Background and objectives: The relationship between smoking, long-term brain atrophy, and clinical disability in patients with multiple sclerosis (MS) is unclear. Here, we assessed long-term effects of smoking by evaluating MRI and clinical outcome measures after 10 years in smoking and nonsmoking patients with relapsing-remitting MS (RRMS).

Methods: We included 85 treatment-naive patients with RRMS with recent inflammatory disease activity who participated in a 10-year follow-up visit after a multicenter clinical trial of 24 months. Smoking status was decided for each patient by 2 separate definitions: by serum cotinine levels measured regularly for the first 2 years of the follow-up (during the clinical trial) and by retrospective patient self-reporting. At the 10-year follow-up visit, clinical tests were repeated, and brain atrophy measures were obtained from MRI using FreeSurfer. Differences in clinical and MRI measurements at the 10-year follow-up between smokers and nonsmokers were investigated by 2-sample t tests or Mann-Whitney tests and linear mixed-effect regression models. All analyses were conducted separately for each definition of smoking status.

Results: After 10 years, smoking (defined by serum cotinine levels) was associated with lower total white matter volume (p = 0.039) and higher logT2 lesion volume (p = 0.011). When defining smoking status by patient self-reporting, the repeated analyses found an additional association with lower deep gray matter volume (p = 0.049), and smoking was also associated with a higher score (higher walking impairment) on the log timed 25-foot walk test (p = 0.039) after 10 years and a larger decrease in paced auditory serial addition test (attention) scores (β = 0.029).

Discussion: Smoking was associated with brain atrophy and disability progression 10 years later in patients with RRMS. The findings imply that patients should be advised and offered aid in smoking cessation shortly after diagnosis, to prevent long-term disability progression.

COI Ex-smoker

Dislcaimer: My mad ideas are my own and noone else

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MouseDoctor

4 comments

  • I can recommend Allen Carr’s “Easy Way” method – I wasn’t even intending to give up when I gave up.
    I have to say it was the best thing I ever did – took a couple of months to feel the benefits but boy – it made such a difference.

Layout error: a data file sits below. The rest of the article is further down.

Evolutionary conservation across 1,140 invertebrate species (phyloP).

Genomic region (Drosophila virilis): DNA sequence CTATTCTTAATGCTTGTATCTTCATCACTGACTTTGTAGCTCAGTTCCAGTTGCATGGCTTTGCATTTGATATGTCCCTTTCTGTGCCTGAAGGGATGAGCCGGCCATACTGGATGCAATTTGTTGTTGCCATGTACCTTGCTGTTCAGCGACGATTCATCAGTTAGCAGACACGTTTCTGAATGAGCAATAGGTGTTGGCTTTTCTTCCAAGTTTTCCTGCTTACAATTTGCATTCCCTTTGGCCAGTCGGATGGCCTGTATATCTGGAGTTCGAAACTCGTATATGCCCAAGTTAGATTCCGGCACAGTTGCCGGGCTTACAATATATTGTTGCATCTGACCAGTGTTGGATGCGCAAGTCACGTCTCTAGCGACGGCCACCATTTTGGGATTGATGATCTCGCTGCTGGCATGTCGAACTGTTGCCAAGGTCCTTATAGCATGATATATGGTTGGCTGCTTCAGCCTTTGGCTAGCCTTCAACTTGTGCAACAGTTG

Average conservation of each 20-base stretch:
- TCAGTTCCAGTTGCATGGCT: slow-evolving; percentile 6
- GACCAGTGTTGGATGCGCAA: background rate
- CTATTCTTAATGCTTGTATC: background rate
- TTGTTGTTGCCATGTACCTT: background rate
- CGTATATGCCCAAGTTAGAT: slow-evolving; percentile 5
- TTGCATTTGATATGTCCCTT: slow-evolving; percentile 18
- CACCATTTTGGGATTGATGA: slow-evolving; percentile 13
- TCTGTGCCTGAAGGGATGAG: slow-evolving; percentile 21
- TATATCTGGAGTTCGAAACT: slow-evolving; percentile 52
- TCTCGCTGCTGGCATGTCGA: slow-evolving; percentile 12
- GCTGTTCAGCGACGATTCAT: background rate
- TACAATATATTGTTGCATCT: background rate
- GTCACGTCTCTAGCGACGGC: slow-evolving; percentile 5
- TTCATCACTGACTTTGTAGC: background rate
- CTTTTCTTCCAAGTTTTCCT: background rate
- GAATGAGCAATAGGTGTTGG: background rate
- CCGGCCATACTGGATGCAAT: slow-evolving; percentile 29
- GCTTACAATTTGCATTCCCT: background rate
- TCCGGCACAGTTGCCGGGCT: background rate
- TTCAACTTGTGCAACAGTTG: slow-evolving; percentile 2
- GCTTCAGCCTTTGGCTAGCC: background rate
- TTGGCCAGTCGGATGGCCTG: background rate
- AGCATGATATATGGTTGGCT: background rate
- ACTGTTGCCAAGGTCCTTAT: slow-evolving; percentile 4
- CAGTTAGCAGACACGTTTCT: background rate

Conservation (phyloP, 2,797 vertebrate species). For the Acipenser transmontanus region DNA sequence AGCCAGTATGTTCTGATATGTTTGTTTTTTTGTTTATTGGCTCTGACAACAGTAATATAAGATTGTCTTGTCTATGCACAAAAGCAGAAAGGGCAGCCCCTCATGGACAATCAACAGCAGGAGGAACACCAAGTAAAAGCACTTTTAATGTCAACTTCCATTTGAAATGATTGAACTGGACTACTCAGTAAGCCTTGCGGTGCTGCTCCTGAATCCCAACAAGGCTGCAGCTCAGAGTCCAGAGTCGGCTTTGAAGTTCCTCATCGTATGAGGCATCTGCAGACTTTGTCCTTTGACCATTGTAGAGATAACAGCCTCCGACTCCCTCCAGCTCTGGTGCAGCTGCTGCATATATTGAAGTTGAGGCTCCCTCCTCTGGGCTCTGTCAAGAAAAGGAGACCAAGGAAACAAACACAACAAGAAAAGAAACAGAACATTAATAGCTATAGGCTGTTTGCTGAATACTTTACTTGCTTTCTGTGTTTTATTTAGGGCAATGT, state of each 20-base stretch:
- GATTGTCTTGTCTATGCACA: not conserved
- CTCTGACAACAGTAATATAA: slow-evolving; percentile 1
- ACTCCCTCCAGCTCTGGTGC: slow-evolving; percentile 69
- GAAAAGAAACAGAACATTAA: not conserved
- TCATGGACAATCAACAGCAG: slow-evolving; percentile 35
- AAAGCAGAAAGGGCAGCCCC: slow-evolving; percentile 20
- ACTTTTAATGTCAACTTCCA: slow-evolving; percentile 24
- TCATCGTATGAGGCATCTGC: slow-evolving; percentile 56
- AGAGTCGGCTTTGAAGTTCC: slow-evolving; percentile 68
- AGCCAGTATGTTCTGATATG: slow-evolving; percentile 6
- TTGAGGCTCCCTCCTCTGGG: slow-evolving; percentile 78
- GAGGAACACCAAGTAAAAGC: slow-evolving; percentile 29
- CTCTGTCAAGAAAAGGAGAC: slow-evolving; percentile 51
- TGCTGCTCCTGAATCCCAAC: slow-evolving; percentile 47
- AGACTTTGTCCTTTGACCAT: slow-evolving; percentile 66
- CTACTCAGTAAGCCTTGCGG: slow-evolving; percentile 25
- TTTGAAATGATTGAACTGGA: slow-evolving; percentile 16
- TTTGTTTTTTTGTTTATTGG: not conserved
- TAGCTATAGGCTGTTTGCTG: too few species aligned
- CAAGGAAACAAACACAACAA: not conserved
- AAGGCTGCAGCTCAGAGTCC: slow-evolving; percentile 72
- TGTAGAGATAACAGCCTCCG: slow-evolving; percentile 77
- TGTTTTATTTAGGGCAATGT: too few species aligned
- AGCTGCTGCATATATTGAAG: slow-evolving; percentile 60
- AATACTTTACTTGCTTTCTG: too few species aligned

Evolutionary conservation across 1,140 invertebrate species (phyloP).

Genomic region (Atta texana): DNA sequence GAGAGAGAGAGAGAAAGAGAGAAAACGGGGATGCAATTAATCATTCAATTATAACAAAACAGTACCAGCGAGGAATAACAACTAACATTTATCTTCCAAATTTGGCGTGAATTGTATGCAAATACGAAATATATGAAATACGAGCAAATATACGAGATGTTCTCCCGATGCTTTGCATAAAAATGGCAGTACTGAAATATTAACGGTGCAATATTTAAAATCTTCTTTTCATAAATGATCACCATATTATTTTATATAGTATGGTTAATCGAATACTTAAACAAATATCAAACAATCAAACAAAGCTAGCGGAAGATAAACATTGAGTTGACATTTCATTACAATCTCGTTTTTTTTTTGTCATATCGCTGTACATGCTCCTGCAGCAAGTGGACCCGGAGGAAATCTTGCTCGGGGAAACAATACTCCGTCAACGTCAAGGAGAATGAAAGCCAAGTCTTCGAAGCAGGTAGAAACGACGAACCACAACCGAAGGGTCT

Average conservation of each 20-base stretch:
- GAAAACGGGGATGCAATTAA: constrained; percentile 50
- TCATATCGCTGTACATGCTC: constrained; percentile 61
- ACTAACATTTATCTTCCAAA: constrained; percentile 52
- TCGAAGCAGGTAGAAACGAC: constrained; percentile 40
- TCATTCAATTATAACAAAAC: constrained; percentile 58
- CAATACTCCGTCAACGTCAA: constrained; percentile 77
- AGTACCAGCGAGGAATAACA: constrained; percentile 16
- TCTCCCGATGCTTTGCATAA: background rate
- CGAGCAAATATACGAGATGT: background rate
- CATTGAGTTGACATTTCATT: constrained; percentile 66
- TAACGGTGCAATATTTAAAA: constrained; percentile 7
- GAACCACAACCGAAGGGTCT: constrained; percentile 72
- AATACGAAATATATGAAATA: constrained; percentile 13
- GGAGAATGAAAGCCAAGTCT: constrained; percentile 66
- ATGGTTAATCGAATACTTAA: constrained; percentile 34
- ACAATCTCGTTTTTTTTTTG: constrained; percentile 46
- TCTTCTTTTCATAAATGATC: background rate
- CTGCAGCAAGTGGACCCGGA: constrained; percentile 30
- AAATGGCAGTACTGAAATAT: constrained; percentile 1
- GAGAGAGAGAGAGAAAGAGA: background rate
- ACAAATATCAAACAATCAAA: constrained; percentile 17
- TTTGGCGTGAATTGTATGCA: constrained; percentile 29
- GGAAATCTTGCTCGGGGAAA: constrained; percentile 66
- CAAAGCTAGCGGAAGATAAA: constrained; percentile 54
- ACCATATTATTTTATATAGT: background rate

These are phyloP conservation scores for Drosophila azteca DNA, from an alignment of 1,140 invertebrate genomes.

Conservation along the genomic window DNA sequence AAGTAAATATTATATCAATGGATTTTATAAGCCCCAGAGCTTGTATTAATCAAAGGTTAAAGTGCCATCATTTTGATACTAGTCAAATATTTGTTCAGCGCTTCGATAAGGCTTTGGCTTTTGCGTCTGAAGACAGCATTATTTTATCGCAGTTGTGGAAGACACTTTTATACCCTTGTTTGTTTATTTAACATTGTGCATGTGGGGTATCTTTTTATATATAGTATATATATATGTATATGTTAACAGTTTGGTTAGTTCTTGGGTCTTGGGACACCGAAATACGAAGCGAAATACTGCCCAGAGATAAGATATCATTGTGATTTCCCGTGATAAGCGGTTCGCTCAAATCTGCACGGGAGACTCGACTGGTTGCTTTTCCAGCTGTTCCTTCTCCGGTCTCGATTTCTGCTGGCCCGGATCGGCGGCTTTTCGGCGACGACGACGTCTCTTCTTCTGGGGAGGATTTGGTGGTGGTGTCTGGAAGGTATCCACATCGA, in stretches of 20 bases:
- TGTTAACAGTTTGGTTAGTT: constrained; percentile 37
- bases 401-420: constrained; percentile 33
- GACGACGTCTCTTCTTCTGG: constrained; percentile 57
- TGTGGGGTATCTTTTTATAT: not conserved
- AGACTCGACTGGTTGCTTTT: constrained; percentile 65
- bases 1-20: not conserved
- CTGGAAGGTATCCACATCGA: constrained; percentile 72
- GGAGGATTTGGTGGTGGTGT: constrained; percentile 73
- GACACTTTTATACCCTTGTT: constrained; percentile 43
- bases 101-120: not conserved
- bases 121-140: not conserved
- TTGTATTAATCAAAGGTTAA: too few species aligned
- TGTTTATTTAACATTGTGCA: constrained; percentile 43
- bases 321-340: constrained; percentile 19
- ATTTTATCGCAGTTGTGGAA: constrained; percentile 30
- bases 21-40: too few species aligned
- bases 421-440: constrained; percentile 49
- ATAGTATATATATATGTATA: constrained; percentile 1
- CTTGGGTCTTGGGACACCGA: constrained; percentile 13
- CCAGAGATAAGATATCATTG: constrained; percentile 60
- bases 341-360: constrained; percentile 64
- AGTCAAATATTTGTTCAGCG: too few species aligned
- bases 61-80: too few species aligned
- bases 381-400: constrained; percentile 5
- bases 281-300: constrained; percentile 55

I know people who can’t quit – many of whom now vape instead, they don’t smoke, only vaping. Honestly the difference it’s made to their health stopping smoking (even with the vaping). It would be interesting to see if the benefits of giving up tobacco extend to vapers for pwMS. Not everybody CAN quit – but if vaping were to be of almost equal benefit it would be a reasonable compromise. (I don’t vape either, I have no skin in this game, just don’t like seeing people suffer unnecessarily.)

  • I remember being in a group of pwMS once and a guy said he had quit smoking after being diagnosed because his doctor told him to. I know he is in the minority but I have a feeling if I was a smoker I would do the same – the authority of the white coat is quite powerful. I’ve just spent two months off running because my GP told me no running or cycling pending the outcome of a 24-hour Holter monitor (I passed out at home one night). It was HELL but I got through it. And my heart is fine (mostly – some extra beats apparently). Thank goodness I am allowed to cycle again now that case numbers are rising. I can avoid taking public transport now. My office is still fairly empty – many staff have even moved out of London. And we have no outbreaks associated with the office. So I feel safe there and will return now that I can get there safely (I’ll probably get hit by a truck now).

    You mention alcohol consumption – I understood moderate alcohol consumption is good in MS but has there been more research? I hit my head quite hard when I went down so had to lay off alcohol until I recovered and kind of kept that going… I have started drinking again this past weekend but I am still limiting my consumption and choosing low/no alcohol alternatives.